Cardiac Rehabilitation

Patients who have progressed through the NHS Cardiac Rehabilitation system following heart attack,
cardiac surgery or other cardiac event graduate to Cardiac Rehabilitation Phase IV upon leaving the NHS system,

Most referral schemes place patients graduating from Phase III in a gym using treadmills,static bikes and a range of other equipment, however not everyone enjoys a gym environment and I offer personal training (or with a spouse/partner) and group work according to a client’s preferences and abilities.

Maintaining or improving on the level of activity achieved on Graduation from level III has significant health benefits for heart, blood system, lungs, muscles, weight management and mental health.


Qualifications:   BACPR Exercise Instructor, British Association For Cardiovascular Prevention and Rehabilitation, 2002, last revalidated 2012


Tai Chi for Cardiac Rehabilitation
We ran a Tai Chi for Cardiac Rehabilitation pilot program in south Birmingham starting in 2006 and measured patient improvement with the Dartmouth COOP score as recommended by BACPR.  The report is now complete and due to be published.

In brief:
Project Aims
1. To provide access to a Phase IV Cardiac Rehabilitation program for patients who have been discharged from UHBIT following an acute cardiac event or intervention through the provision of a weekly Tai Chi Class in a community setting.

2.  To quantitively evaluate the Tai Chi programme using the established COOP charts as advocated by the British Association of Cardiac and Pulmonary Rehabilitation (BACPR), which measure functional status and quality of life.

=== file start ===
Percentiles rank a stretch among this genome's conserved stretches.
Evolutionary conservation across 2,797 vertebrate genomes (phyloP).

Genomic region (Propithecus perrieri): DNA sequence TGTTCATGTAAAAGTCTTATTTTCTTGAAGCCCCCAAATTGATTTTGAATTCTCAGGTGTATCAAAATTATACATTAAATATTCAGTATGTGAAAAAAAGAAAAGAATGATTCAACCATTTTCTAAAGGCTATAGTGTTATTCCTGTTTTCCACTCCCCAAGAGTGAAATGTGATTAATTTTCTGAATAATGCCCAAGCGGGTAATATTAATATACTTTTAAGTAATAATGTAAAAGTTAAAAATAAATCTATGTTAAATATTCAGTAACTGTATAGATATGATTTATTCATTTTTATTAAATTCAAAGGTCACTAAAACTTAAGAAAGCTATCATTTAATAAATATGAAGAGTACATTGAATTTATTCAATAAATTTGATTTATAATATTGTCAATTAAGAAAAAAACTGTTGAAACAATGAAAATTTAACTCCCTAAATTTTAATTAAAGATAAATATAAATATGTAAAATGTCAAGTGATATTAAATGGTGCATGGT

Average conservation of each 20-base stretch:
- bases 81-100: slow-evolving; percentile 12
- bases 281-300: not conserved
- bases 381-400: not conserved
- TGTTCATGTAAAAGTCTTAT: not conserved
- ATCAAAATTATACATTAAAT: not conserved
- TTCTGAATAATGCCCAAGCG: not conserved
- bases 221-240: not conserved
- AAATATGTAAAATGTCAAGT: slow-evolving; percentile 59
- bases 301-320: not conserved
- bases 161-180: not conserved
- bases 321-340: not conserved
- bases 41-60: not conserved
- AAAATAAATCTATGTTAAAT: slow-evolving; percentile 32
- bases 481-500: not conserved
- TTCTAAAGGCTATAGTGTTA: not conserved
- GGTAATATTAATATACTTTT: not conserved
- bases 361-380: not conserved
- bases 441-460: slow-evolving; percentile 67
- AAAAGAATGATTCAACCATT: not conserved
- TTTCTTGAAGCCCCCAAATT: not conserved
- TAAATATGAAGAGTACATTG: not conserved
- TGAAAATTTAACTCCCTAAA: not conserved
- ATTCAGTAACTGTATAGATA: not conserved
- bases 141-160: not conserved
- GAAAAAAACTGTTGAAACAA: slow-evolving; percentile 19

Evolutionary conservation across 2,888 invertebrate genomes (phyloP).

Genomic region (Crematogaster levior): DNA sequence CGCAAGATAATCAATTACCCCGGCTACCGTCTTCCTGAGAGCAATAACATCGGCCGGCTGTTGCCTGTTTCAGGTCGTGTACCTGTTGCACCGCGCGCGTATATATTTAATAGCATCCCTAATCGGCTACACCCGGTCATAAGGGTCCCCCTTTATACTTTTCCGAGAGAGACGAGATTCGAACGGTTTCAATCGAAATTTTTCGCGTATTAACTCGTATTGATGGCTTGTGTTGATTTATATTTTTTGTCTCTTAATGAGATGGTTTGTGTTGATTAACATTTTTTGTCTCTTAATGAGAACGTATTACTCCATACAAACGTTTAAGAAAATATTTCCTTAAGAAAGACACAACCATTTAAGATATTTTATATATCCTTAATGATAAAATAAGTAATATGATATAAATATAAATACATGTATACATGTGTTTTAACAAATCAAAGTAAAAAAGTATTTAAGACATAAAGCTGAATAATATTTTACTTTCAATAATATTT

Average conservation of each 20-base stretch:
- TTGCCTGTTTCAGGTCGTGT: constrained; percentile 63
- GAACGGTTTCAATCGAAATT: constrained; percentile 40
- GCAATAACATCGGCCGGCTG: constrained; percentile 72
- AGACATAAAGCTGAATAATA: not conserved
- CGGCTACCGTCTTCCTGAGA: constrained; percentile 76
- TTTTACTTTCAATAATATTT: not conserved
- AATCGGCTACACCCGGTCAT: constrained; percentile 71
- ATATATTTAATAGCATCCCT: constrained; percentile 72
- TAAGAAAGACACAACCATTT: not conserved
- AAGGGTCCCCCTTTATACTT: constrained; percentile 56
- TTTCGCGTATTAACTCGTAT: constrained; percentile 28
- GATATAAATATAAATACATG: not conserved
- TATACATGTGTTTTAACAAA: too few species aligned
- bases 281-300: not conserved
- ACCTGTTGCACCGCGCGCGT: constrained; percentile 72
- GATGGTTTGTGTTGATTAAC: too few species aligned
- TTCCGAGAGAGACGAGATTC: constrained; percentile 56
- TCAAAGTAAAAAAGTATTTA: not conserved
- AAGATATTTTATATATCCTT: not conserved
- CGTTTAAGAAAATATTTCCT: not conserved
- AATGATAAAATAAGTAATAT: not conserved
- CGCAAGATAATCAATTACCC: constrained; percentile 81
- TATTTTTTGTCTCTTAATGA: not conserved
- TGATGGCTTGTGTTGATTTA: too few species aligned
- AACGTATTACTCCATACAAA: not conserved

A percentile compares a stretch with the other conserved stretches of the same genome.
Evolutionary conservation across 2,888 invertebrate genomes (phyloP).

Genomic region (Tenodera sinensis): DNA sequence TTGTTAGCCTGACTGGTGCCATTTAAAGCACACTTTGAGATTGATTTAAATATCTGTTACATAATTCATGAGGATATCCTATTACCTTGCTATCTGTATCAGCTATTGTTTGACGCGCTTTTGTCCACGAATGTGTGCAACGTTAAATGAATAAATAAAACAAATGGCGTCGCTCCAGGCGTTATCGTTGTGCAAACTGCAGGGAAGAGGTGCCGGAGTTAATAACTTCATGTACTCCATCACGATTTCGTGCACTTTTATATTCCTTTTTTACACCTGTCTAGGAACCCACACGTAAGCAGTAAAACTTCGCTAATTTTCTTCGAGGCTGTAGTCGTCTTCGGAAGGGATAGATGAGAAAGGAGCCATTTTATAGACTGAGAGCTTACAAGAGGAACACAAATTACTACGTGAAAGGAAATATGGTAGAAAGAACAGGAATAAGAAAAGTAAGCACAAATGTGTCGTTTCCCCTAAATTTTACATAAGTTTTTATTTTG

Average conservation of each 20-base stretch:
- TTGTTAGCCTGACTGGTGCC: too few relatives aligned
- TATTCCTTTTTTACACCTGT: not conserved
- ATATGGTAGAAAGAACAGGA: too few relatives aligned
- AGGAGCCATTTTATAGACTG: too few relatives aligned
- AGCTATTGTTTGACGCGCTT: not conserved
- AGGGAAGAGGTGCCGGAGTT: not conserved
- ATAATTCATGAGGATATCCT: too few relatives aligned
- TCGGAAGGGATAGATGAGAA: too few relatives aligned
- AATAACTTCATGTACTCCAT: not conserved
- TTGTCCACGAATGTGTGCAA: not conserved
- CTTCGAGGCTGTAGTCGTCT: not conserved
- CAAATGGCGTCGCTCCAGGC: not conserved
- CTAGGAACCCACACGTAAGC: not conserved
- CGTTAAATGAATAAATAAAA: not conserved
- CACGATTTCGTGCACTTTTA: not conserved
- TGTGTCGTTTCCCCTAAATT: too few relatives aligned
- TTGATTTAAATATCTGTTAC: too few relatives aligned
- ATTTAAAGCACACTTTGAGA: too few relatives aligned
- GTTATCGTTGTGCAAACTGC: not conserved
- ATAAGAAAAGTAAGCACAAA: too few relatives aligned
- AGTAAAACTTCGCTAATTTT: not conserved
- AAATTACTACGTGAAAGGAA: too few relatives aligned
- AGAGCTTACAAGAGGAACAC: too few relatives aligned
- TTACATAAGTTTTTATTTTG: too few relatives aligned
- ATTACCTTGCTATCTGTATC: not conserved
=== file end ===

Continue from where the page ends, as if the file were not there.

3.  To qualitively evaluate the Tai Chi program by using case histories of participants.


Significant inprovements were reported in the entire COOP dimensions analysed, the most evident being the positive change in health reported in 76% of the cohort.  Over half of the participants reported improvements in overall health (58%) and emotional status (50%).  A further 45% of patients reported improvements in their ability to undertake daily activities, and 41% in their ability to undertake social activities.  Improvement in physical fitness was reported in 32% or the cohort.

At initial COOP chart assessment none of the patients reported the least extreme dimension (ie score 1) for any of the COOP charts used. At endpoint 65% were fully integrating socially, 44% were able to undertake their daily activities with no difficulty at all, 29% reported their health was much better, 17% reported not being bothered by emotional problems and 5% reported they were able to undertake strenuous activity regularly.  COOP chart analysis suggested that Tai Chi had improved the general health and well-being of this cohort.

The improvements achieved by participating in Tai Chi were also reflected in improved quality of life for patients as evident in the case histories.  Patients were able to re-commence employment, avoid the need for planned orthopaedic surgery and actively participate in helping other cardiac patients; this was evident through speaking at support groups and education classes and also by offering individual support to patients during the Tai Chi classes themselves.

Balanced Approach/NHS UHBIT